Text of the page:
Georgia's smallest lighthouse is located on a piece of land that is actually part of Cockspur Island, site of Fort Pulaski. The first lighthouse built here, in the South Channel of the Savannah River north of Tybee Island dates back to 1772; the current lighthouse was built in 1857.
Little is known about the first structure, but work on the second tower began on March 31, 1837 and was completed in November, 1839. Although this tower was built without a light originally, one was added in 1849, during an extensive renovation / rebuild. Since the islet on which Cockspur Lighthouse was built is covered with water during high tide, the lighthouse keeper lived on Cockspur Island or another nearby island and traveled by boat to the lighthouse. The keeper also maintained a second lighthouse, known as Oyster Beds Lighthouse in the North Channel.
In 1853 Mary Maher became the lighthouse keeper at Cockspur after her husband (Cornelius Maher, lighthouse keeper 1851-1853) drowned in a boating accident at the lighthouse. She was one of the first women employed by the U. S. Lighthouse Board, which was the federal service responsible for maintaining the lighthouse. A 1857 hurricane caused extensive structural damage but the lighthouse was rebuilt.
Union troops established a beachhead on Tybee Island in November, 1861. When Capt. Quincy Gillmore arrived to construct the batteries from which nearby Fort Pulaski would be bombarded, he was greatly concerned about the Cockspur Lighthouse. Keeping it in working order was a priority, since Tybee and the Savannah River would play an important part in the coming Union blockade of the South. He ordered his men to avoid aiming at the lighthouse if possible. Beginning on April 10, 1862 and continuing to noon the following day, Gillmore's men poured cannon-fire at Fort Pulaski, breached its walls in two places yet only did minor damage to Cockspur Lighthouse. In spite of Gillmore's efforts to preserve it, for the rest of the war Cockspur would remain unlit.
Following the Civil War the lighthouse was returned to service. The most famous person associated with the lighthouse is Florence Martus, sister of George Washington Martus, keeper of the lighthouse in the 1880's. She is the "Waving Girl" who greeted each ship coming into the Savannah River near her home. She was so well known to sailors that the United States named a Liberty Ship in her honor and the citizens of Savannah dedicated a waterfront statue depicting her waving a towel at a passing ship.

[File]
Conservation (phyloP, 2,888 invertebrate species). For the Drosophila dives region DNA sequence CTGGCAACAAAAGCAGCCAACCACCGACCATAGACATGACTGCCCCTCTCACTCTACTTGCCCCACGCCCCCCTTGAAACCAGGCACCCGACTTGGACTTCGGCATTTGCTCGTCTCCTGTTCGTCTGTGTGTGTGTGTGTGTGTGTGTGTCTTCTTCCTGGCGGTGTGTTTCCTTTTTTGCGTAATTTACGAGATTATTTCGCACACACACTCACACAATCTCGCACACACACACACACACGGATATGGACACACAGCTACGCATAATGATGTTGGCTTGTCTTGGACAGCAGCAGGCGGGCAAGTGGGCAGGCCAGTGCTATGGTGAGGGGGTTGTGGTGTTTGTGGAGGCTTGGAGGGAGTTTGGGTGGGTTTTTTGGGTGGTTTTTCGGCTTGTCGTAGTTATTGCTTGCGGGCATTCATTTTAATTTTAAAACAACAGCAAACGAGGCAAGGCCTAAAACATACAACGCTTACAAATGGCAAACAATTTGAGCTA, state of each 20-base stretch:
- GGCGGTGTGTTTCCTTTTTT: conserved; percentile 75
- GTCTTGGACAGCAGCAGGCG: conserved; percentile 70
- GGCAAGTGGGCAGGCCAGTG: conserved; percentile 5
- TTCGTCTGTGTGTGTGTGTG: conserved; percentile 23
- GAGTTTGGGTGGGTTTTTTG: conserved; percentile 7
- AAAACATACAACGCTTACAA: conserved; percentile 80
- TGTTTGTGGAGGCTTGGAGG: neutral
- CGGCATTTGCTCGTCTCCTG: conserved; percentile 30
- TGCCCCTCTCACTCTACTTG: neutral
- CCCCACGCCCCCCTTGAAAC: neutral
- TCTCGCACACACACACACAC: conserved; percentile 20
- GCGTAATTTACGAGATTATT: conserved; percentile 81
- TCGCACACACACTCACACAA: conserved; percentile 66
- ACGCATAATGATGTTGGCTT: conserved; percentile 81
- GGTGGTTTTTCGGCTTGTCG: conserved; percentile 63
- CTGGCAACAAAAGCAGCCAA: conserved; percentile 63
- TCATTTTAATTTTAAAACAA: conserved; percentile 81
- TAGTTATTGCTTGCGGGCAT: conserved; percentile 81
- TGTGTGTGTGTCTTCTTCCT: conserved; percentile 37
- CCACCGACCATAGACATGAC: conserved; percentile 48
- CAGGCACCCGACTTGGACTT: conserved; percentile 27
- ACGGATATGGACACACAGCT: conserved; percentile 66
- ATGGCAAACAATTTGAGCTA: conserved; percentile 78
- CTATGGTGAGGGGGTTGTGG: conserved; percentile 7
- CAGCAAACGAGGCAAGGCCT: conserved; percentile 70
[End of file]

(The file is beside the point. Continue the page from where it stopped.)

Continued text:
Cockspur Lighthouse was decommissioned in 1909 and abandoned in 1949. The National Parks Service began to manage the property in 1958 and has overseen three restorations since then.
Visiting Cockspur Lighthouse
According to the National Park Service, the lighthouse is open to visitors. At low tide you can walk (actually, its more like wade) to the lighthouse, or you can row your own boat (there is no supervised tour).
Location: South Channel, Savannah River
Directions: Take I-16 to the Montgomery St. Exit (Savannah / Civic Center/ Downtown, the last exit). Travel .3 miles north on Montgomery. Turn right on Liberty St., travel .7 miles and turn left on Broad St. Continue for .2 miles and turn right on President St. In about 10 miles you will see the sign for Fort Pulaski. Turn left, cross the bridge and park. Note:President St. becomes Island Parkway.
Date added: March 1, 2004
Last update: September 16, 2008
Other Attractions in Savannah
Historic Squares of Savannah
Old Fort Jackson
St. Simons Lighthouse